The shovelnose sturgeon (Scaphirhynchus platorynchus) and endangered pallid sturgeon (S. albus) deposit demersal and adhesive eggs in swift currents, near or over coarse substrate. Hydrographic surveys have demonstrated the dynamic nature of spawning habitats and that coarse substrates may episodically be buried (partially or completely) by fine sediments. To evaluate embryo survival of both species in various substrate conditions, laboratory trials were conducted with substrates of clean glass, gravel, medium-coarse sand (MCS), and fine sand-silt (FSS). Embryos in MCS and FSS were tested three ways: unburied, partially buried, and fully buried (1–2-mm depth). Embryos were exposed to trial conditions for 10 days from the day of fertilization (5 days beyond expected hatching). For both species, mean hatch of normally developed free embryos was highest in unburied treatments where embryos were incubated on substrates and not covered with sediments and ranged from 81.0 to 87.1% for shovelnose sturgeon and 55.2–80.0% for pallid sturgeon. Mean hatch of normal free embryos was lowest where incubating embryos were fully buried by MCS or FSS and ranged from 2.4 to 11.6% for shovelnose sturgeon and 4.8–15.2% for pallid sturgeon. We observed free embryos with physical abnormalities in all treatments; however, the occurrence was most variable in treatments fully and partially buried by MCS. Hatch of both species was also delayed in treatments where embryos were incubated fully and partially buried by MCS. Our results may be useful to estimate the relative suitability of spawning substrates in relevant river reaches.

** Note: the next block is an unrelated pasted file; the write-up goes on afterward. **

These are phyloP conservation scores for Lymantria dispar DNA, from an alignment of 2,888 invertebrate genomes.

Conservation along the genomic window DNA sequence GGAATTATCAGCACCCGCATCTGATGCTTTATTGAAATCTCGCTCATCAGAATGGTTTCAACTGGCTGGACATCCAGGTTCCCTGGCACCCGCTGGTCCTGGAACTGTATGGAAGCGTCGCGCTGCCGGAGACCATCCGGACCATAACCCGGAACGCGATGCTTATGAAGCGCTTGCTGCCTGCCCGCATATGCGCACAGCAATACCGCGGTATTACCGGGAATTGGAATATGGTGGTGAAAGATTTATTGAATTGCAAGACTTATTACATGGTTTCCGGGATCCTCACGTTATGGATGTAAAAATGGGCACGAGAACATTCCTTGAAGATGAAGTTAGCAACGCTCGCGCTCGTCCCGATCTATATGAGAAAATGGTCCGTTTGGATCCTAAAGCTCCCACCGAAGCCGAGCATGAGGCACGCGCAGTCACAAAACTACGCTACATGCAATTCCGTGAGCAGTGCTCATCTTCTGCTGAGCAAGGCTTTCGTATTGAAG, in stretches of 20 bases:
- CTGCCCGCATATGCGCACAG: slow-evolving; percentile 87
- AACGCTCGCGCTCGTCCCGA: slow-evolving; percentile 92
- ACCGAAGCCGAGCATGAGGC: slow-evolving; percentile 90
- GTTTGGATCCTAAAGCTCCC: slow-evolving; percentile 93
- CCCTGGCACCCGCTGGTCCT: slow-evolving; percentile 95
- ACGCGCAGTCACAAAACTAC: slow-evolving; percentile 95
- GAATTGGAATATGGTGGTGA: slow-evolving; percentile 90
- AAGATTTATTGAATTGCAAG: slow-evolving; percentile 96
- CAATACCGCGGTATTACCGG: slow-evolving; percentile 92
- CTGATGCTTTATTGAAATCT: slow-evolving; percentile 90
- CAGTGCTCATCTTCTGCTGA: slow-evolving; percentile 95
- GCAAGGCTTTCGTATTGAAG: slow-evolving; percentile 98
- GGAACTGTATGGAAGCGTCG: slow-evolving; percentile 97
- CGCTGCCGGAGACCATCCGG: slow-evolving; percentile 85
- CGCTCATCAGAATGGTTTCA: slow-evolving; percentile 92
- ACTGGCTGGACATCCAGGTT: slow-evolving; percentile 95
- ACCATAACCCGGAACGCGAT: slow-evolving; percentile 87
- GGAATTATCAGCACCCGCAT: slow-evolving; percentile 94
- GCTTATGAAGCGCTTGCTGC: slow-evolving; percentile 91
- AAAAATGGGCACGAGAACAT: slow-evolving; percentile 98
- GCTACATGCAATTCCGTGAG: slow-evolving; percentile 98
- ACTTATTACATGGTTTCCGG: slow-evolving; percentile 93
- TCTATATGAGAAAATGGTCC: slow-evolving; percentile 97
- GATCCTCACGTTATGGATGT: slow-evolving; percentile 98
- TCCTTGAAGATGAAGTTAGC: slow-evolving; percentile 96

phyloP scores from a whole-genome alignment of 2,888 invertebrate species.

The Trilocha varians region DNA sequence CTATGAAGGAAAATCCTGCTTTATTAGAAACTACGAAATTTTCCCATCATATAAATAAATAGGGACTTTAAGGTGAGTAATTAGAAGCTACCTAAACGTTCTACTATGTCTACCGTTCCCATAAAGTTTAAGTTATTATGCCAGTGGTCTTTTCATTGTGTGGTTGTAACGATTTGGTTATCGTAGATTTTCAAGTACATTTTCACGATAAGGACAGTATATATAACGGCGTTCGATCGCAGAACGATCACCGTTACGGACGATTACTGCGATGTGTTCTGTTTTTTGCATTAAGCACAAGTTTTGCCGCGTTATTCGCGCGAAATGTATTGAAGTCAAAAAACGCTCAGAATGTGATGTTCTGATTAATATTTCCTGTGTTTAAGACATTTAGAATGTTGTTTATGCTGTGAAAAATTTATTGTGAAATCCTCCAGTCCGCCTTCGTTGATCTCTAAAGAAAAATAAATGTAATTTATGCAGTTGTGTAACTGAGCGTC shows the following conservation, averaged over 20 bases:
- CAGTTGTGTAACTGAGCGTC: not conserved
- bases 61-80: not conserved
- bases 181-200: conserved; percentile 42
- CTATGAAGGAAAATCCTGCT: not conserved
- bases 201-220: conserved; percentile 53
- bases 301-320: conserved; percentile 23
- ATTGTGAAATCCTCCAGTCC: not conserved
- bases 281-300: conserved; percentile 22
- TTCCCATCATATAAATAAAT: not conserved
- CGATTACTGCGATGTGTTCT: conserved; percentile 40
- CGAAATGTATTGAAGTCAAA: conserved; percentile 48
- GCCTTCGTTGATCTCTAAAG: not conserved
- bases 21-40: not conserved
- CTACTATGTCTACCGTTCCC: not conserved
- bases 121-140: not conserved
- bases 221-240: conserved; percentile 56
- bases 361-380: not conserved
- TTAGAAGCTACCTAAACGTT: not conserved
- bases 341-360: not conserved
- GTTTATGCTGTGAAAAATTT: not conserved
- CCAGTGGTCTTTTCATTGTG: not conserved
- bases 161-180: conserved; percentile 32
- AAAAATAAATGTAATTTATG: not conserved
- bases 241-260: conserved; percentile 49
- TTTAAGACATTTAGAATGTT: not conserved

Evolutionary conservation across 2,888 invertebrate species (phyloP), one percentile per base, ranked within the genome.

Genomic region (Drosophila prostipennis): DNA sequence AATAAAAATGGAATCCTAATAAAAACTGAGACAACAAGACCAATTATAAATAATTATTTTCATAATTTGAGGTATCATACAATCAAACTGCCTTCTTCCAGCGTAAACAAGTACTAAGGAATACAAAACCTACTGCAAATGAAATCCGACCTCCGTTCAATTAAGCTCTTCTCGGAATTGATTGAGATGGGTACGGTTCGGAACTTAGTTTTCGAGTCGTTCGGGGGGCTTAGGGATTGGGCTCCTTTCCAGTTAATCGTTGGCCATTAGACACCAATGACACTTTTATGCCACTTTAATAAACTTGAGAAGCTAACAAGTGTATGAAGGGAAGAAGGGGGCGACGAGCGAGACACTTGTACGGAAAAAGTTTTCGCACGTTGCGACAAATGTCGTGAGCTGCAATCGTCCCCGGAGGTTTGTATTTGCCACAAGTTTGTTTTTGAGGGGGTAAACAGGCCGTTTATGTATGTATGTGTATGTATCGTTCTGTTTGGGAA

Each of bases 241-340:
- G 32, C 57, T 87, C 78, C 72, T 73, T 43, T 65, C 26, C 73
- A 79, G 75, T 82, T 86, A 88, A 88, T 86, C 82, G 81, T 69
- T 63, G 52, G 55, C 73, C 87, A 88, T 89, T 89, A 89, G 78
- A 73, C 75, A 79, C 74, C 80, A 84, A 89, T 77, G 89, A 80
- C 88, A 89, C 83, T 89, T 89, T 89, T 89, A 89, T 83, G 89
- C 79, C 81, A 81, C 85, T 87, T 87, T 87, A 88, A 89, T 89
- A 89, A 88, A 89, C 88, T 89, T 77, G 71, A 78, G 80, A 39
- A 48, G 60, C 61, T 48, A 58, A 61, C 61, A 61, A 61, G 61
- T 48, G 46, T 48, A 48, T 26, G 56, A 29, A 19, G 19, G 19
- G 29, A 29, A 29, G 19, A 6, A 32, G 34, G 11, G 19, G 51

|Title||The effects of substrate and sediment burial on survival of developing pallid sturgeon (Scaphirhynchus albus) and shovelnose sturgeon (S. platorynchus) embryos|
|Authors||Kimberly Chojnacki, Amy E. George, Aaron J. Delonay|
|Publication Subtype||Journal Article|
|Series Title||Environmental Biology of Fishes|
|Record Source||USGS Publications Warehouse|
|USGS Organization||Columbia Environmental Research Center|